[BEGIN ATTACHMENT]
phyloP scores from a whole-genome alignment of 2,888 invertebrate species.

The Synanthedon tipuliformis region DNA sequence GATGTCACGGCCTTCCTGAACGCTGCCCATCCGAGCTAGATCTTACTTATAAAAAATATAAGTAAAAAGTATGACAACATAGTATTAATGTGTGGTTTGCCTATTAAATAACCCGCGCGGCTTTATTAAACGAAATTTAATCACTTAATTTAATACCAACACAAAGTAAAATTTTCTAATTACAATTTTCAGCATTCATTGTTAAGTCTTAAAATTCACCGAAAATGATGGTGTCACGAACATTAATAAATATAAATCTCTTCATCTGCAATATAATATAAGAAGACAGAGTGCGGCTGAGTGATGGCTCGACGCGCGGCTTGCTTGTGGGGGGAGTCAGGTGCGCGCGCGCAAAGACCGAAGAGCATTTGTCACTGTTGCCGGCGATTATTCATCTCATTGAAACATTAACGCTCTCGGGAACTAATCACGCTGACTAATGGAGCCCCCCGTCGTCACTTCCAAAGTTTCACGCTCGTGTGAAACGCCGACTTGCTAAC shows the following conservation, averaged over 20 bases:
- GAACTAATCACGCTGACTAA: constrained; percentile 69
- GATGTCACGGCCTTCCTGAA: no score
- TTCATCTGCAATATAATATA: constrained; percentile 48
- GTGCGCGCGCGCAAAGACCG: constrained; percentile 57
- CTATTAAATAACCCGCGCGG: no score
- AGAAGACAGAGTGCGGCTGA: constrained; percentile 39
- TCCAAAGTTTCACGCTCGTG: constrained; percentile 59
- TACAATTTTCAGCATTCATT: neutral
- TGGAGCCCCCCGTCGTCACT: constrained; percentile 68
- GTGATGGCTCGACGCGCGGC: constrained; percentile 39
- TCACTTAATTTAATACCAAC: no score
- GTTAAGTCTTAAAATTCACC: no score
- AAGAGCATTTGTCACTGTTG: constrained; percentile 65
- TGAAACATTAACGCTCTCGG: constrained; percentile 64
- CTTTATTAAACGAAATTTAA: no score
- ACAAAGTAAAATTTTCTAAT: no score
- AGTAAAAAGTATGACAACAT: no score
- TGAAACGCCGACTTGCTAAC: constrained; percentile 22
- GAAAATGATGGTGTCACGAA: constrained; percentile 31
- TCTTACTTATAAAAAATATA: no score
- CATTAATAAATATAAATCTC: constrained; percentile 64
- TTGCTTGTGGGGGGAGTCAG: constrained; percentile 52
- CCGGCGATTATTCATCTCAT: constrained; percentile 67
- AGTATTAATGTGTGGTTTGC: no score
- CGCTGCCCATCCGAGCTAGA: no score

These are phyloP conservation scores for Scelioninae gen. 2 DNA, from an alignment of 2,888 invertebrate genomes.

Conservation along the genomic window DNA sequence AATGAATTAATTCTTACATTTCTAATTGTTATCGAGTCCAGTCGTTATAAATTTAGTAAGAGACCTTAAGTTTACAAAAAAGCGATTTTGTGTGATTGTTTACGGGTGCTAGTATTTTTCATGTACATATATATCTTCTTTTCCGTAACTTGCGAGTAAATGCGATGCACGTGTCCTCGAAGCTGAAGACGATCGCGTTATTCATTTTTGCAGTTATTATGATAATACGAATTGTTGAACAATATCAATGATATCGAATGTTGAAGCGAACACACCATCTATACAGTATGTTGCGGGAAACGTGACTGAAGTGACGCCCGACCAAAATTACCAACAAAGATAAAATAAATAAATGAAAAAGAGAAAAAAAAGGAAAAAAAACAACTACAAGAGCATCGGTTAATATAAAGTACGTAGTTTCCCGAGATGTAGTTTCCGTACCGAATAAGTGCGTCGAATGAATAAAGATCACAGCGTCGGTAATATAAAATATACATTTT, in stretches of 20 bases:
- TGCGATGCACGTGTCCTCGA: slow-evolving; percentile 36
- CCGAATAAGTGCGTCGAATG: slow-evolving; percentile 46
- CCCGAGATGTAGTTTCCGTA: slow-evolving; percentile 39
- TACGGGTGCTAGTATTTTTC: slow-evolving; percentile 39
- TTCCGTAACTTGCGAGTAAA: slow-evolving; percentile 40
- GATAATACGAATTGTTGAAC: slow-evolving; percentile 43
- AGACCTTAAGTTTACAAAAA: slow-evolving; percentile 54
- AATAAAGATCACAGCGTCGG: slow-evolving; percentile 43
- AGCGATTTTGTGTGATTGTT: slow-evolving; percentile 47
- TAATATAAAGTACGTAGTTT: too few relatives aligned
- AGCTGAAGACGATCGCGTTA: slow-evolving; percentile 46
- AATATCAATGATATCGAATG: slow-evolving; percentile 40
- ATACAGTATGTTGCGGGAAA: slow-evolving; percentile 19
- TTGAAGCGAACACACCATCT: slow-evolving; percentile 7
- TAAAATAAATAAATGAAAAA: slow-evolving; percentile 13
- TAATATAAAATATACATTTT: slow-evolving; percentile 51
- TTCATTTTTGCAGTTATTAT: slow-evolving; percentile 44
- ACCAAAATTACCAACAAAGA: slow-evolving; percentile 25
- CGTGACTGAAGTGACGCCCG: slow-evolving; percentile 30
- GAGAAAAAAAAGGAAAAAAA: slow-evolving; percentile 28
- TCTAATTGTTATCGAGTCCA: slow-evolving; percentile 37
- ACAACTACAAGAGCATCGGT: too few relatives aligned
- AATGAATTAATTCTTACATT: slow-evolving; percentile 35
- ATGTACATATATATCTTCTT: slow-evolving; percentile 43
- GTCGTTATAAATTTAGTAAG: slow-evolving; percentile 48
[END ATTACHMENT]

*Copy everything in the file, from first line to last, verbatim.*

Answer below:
phyloP scores from a whole-genome alignment of 2,888 invertebrate species.

The Synanthedon tipuliformis region DNA sequence GATGTCACGGCCTTCCTGAACGCTGCCCATCCGAGCTAGATCTTACTTATAAAAAATATAAGTAAAAAGTATGACAACATAGTATTAATGTGTGGTTTGCCTATTAAATAACCCGCGCGGCTTTATTAAACGAAATTTAATCACTTAATTTAATACCAACACAAAGTAAAATTTTCTAATTACAATTTTCAGCATTCATTGTTAAGTCTTAAAATTCACCGAAAATGATGGTGTCACGAACATTAATAAATATAAATCTCTTCATCTGCAATATAATATAAGAAGACAGAGTGCGGCTGAGTGATGGCTCGACGCGCGGCTTGCTTGTGGGGGGAGTCAGGTGCGCGCGCGCAAAGACCGAAGAGCATTTGTCACTGTTGCCGGCGATTATTCATCTCATTGAAACATTAACGCTCTCGGGAACTAATCACGCTGACTAATGGAGCCCCCCGTCGTCACTTCCAAAGTTTCACGCTCGTGTGAAACGCCGACTTGCTAAC shows the following conservation, averaged over 20 bases:
- GAACTAATCACGCTGACTAA: constrained; percentile 69
- GATGTCACGGCCTTCCTGAA: no score
- TTCATCTGCAATATAATATA: constrained; percentile 48
- GTGCGCGCGCGCAAAGACCG: constrained; percentile 57
- CTATTAAATAACCCGCGCGG: no score
- AGAAGACAGAGTGCGGCTGA: constrained; percentile 39
- TCCAAAGTTTCACGCTCGTG: constrained; percentile 59
- TACAATTTTCAGCATTCATT: neutral
- TGGAGCCCCCCGTCGTCACT: constrained; percentile 68
- GTGATGGCTCGACGCGCGGC: constrained; percentile 39
- TCACTTAATTTAATACCAAC: no score
- GTTAAGTCTTAAAATTCACC: no score
- AAGAGCATTTGTCACTGTTG: constrained; percentile 65
- TGAAACATTAACGCTCTCGG: constrained; percentile 64
- CTTTATTAAACGAAATTTAA: no score
- ACAAAGTAAAATTTTCTAAT: no score
- AGTAAAAAGTATGACAACAT: no score
- TGAAACGCCGACTTGCTAAC: constrained; percentile 22
- GAAAATGATGGTGTCACGAA: constrained; percentile 31
- TCTTACTTATAAAAAATATA: no score
- CATTAATAAATATAAATCTC: constrained; percentile 64
- TTGCTTGTGGGGGGAGTCAG: constrained; percentile 52
- CCGGCGATTATTCATCTCAT: constrained; percentile 67
- AGTATTAATGTGTGGTTTGC: no score
- CGCTGCCCATCCGAGCTAGA: no score

These are phyloP conservation scores for Scelioninae gen. 2 DNA, from an alignment of 2,888 invertebrate genomes.

Conservation along the genomic window DNA sequence AATGAATTAATTCTTACATTTCTAATTGTTATCGAGTCCAGTCGTTATAAATTTAGTAAGAGACCTTAAGTTTACAAAAAAGCGATTTTGTGTGATTGTTTACGGGTGCTAGTATTTTTCATGTACATATATATCTTCTTTTCCGTAACTTGCGAGTAAATGCGATGCACGTGTCCTCGAAGCTGAAGACGATCGCGTTATTCATTTTTGCAGTTATTATGATAATACGAATTGTTGAACAATATCAATGATATCGAATGTTGAAGCGAACACACCATCTATACAGTATGTTGCGGGAAACGTGACTGAAGTGACGCCCGACCAAAATTACCAACAAAGATAAAATAAATAAATGAAAAAGAGAAAAAAAAGGAAAAAAAACAACTACAAGAGCATCGGTTAATATAAAGTACGTAGTTTCCCGAGATGTAGTTTCCGTACCGAATAAGTGCGTCGAATGAATAAAGATCACAGCGTCGGTAATATAAAATATACATTTT, in stretches of 20 bases:
- TGCGATGCACGTGTCCTCGA: slow-evolving; percentile 36
- CCGAATAAGTGCGTCGAATG: slow-evolving; percentile 46
- CCCGAGATGTAGTTTCCGTA: slow-evolving; percentile 39
- TACGGGTGCTAGTATTTTTC: slow-evolving; percentile 39
- TTCCGTAACTTGCGAGTAAA: slow-evolving; percentile 40
- GATAATACGAATTGTTGAAC: slow-evolving; percentile 43
- AGACCTTAAGTTTACAAAAA: slow-evolving; percentile 54
- AATAAAGATCACAGCGTCGG: slow-evolving; percentile 43
- AGCGATTTTGTGTGATTGTT: slow-evolving; percentile 47
- TAATATAAAGTACGTAGTTT: too few relatives aligned
- AGCTGAAGACGATCGCGTTA: slow-evolving; percentile 46
- AATATCAATGATATCGAATG: slow-evolving; percentile 40
- ATACAGTATGTTGCGGGAAA: slow-evolving; percentile 19
- TTGAAGCGAACACACCATCT: slow-evolving; percentile 7
- TAAAATAAATAAATGAAAAA: slow-evolving; percentile 13
- TAATATAAAATATACATTTT: slow-evolving; percentile 51
- TTCATTTTTGCAGTTATTAT: slow-evolving; percentile 44
- ACCAAAATTACCAACAAAGA: slow-evolving; percentile 25
- CGTGACTGAAGTGACGCCCG: slow-evolving; percentile 30
- GAGAAAAAAAAGGAAAAAAA: slow-evolving; percentile 28
- TCTAATTGTTATCGAGTCCA: slow-evolving; percentile 37
- ACAACTACAAGAGCATCGGT: too few relatives aligned
- AATGAATTAATTCTTACATT: slow-evolving; percentile 35
- ATGTACATATATATCTTCTT: slow-evolving; percentile 43
- GTCGTTATAAATTTAGTAAG: slow-evolving; percentile 48